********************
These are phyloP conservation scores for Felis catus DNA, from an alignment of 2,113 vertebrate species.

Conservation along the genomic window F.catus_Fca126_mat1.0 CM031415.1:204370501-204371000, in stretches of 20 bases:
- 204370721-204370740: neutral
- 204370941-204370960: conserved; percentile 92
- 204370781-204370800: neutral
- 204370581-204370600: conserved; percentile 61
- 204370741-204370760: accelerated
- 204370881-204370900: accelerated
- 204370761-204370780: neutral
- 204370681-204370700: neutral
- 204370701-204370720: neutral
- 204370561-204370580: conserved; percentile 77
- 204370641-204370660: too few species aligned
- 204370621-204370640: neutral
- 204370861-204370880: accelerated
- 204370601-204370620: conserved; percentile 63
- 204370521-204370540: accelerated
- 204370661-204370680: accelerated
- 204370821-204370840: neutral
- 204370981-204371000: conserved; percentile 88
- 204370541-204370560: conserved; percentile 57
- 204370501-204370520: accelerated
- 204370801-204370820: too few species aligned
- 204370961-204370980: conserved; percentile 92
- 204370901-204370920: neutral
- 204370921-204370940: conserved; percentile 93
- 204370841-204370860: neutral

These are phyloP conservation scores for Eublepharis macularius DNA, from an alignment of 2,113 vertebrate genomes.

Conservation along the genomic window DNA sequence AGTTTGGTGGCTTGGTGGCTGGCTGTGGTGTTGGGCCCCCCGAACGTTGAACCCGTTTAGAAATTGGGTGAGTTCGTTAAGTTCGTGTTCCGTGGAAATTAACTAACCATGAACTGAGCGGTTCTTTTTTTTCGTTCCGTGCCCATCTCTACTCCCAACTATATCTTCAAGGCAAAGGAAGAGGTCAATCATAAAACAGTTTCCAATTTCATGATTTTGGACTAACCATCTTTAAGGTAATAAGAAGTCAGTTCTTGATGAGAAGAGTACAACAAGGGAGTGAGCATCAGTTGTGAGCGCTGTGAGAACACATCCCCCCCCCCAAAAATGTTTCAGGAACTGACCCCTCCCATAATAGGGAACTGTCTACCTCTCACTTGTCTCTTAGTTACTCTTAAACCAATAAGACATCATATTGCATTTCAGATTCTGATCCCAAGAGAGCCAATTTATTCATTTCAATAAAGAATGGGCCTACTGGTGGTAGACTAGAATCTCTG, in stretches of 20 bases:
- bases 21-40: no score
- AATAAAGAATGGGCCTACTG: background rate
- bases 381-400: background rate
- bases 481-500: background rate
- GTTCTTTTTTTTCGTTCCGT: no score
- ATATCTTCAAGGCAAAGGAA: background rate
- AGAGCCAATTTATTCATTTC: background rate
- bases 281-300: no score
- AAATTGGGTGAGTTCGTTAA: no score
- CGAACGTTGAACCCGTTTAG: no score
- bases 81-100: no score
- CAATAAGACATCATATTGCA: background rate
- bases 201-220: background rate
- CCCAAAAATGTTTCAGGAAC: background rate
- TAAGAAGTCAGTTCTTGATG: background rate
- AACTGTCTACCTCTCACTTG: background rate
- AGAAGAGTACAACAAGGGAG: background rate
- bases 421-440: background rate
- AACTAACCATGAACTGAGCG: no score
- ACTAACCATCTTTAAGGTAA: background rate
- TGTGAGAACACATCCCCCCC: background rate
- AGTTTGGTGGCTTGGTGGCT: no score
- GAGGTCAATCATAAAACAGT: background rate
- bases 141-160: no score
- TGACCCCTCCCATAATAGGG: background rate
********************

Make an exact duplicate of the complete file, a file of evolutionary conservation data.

These are phyloP conservation scores for Felis catus DNA, from an alignment of 2,113 vertebrate species.

Conservation along the genomic window F.catus_Fca126_mat1.0 CM031415.1:204370501-204371000, in stretches of 20 bases:
- 204370721-204370740: neutral
- 204370941-204370960: conserved; percentile 92
- 204370781-204370800: neutral
- 204370581-204370600: conserved; percentile 61
- 204370741-204370760: accelerated
- 204370881-204370900: accelerated
- 204370761-204370780: neutral
- 204370681-204370700: neutral
- 204370701-204370720: neutral
- 204370561-204370580: conserved; percentile 77
- 204370641-204370660: too few species aligned
- 204370621-204370640: neutral
- 204370861-204370880: accelerated
- 204370601-204370620: conserved; percentile 63
- 204370521-204370540: accelerated
- 204370661-204370680: accelerated
- 204370821-204370840: neutral
- 204370981-204371000: conserved; percentile 88
- 204370541-204370560: conserved; percentile 57
- 204370501-204370520: accelerated
- 204370801-204370820: too few species aligned
- 204370961-204370980: conserved; percentile 92
- 204370901-204370920: neutral
- 204370921-204370940: conserved; percentile 93
- 204370841-204370860: neutral

These are phyloP conservation scores for Eublepharis macularius DNA, from an alignment of 2,113 vertebrate genomes.

Conservation along the genomic window DNA sequence AGTTTGGTGGCTTGGTGGCTGGCTGTGGTGTTGGGCCCCCCGAACGTTGAACCCGTTTAGAAATTGGGTGAGTTCGTTAAGTTCGTGTTCCGTGGAAATTAACTAACCATGAACTGAGCGGTTCTTTTTTTTCGTTCCGTGCCCATCTCTACTCCCAACTATATCTTCAAGGCAAAGGAAGAGGTCAATCATAAAACAGTTTCCAATTTCATGATTTTGGACTAACCATCTTTAAGGTAATAAGAAGTCAGTTCTTGATGAGAAGAGTACAACAAGGGAGTGAGCATCAGTTGTGAGCGCTGTGAGAACACATCCCCCCCCCCAAAAATGTTTCAGGAACTGACCCCTCCCATAATAGGGAACTGTCTACCTCTCACTTGTCTCTTAGTTACTCTTAAACCAATAAGACATCATATTGCATTTCAGATTCTGATCCCAAGAGAGCCAATTTATTCATTTCAATAAAGAATGGGCCTACTGGTGGTAGACTAGAATCTCTG, in stretches of 20 bases:
- bases 21-40: no score
- AATAAAGAATGGGCCTACTG: background rate
- bases 381-400: background rate
- bases 481-500: background rate
- GTTCTTTTTTTTCGTTCCGT: no score
- ATATCTTCAAGGCAAAGGAA: background rate
- AGAGCCAATTTATTCATTTC: background rate
- bases 281-300: no score
- AAATTGGGTGAGTTCGTTAA: no score
- CGAACGTTGAACCCGTTTAG: no score
- bases 81-100: no score
- CAATAAGACATCATATTGCA: background rate
- bases 201-220: background rate
- CCCAAAAATGTTTCAGGAAC: background rate
- TAAGAAGTCAGTTCTTGATG: background rate
- AACTGTCTACCTCTCACTTG: background rate
- AGAAGAGTACAACAAGGGAG: background rate
- bases 421-440: background rate
- AACTAACCATGAACTGAGCG: no score
- ACTAACCATCTTTAAGGTAA: background rate
- TGTGAGAACACATCCCCCCC: background rate
- AGTTTGGTGGCTTGGTGGCT: no score
- GAGGTCAATCATAAAACAGT: background rate
- bases 141-160: no score
- TGACCCCTCCCATAATAGGG: background rate